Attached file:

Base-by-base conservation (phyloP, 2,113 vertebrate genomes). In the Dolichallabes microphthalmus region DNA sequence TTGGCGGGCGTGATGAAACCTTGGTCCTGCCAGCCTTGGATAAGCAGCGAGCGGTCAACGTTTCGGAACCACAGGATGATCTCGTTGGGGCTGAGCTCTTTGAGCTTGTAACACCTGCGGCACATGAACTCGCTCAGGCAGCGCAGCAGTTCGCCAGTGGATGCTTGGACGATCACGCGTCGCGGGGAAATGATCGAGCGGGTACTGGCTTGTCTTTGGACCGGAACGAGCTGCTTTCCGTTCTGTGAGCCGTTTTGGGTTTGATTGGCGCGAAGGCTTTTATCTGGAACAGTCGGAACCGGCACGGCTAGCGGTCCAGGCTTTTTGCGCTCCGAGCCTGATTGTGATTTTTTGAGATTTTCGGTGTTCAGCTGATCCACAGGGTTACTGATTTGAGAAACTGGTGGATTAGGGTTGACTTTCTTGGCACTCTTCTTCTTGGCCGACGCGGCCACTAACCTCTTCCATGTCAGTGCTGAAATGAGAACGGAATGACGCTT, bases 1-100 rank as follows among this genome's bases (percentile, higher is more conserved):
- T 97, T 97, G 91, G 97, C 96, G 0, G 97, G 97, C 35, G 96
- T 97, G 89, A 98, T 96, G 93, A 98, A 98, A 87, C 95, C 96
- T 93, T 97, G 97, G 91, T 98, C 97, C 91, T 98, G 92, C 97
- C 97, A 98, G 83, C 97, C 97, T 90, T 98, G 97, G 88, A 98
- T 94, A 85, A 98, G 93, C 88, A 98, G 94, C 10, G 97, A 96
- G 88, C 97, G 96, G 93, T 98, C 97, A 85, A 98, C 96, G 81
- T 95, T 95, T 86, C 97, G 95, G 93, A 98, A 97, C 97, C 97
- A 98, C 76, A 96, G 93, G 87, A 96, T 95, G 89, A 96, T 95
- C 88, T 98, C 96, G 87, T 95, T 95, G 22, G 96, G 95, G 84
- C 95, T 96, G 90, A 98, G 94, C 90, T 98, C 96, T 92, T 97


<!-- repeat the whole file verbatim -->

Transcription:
Base-by-base conservation (phyloP, 2,113 vertebrate genomes). In the Dolichallabes microphthalmus region DNA sequence TTGGCGGGCGTGATGAAACCTTGGTCCTGCCAGCCTTGGATAAGCAGCGAGCGGTCAACGTTTCGGAACCACAGGATGATCTCGTTGGGGCTGAGCTCTTTGAGCTTGTAACACCTGCGGCACATGAACTCGCTCAGGCAGCGCAGCAGTTCGCCAGTGGATGCTTGGACGATCACGCGTCGCGGGGAAATGATCGAGCGGGTACTGGCTTGTCTTTGGACCGGAACGAGCTGCTTTCCGTTCTGTGAGCCGTTTTGGGTTTGATTGGCGCGAAGGCTTTTATCTGGAACAGTCGGAACCGGCACGGCTAGCGGTCCAGGCTTTTTGCGCTCCGAGCCTGATTGTGATTTTTTGAGATTTTCGGTGTTCAGCTGATCCACAGGGTTACTGATTTGAGAAACTGGTGGATTAGGGTTGACTTTCTTGGCACTCTTCTTCTTGGCCGACGCGGCCACTAACCTCTTCCATGTCAGTGCTGAAATGAGAACGGAATGACGCTT, bases 1-100 rank as follows among this genome's bases (percentile, higher is more conserved):
- T 97, T 97, G 91, G 97, C 96, G 0, G 97, G 97, C 35, G 96
- T 97, G 89, A 98, T 96, G 93, A 98, A 98, A 87, C 95, C 96
- T 93, T 97, G 97, G 91, T 98, C 97, C 91, T 98, G 92, C 97
- C 97, A 98, G 83, C 97, C 97, T 90, T 98, G 97, G 88, A 98
- T 94, A 85, A 98, G 93, C 88, A 98, G 94, C 10, G 97, A 96
- G 88, C 97, G 96, G 93, T 98, C 97, A 85, A 98, C 96, G 81
- T 95, T 95, T 86, C 97, G 95, G 93, A 98, A 97, C 97, C 97
- A 98, C 76, A 96, G 93, G 87, A 96, T 95, G 89, A 96, T 95
- C 88, T 98, C 96, G 87, T 95, T 95, G 22, G 96, G 95, G 84
- C 95, T 96, G 90, A 98, G 94, C 90, T 98, C 96, T 92, T 97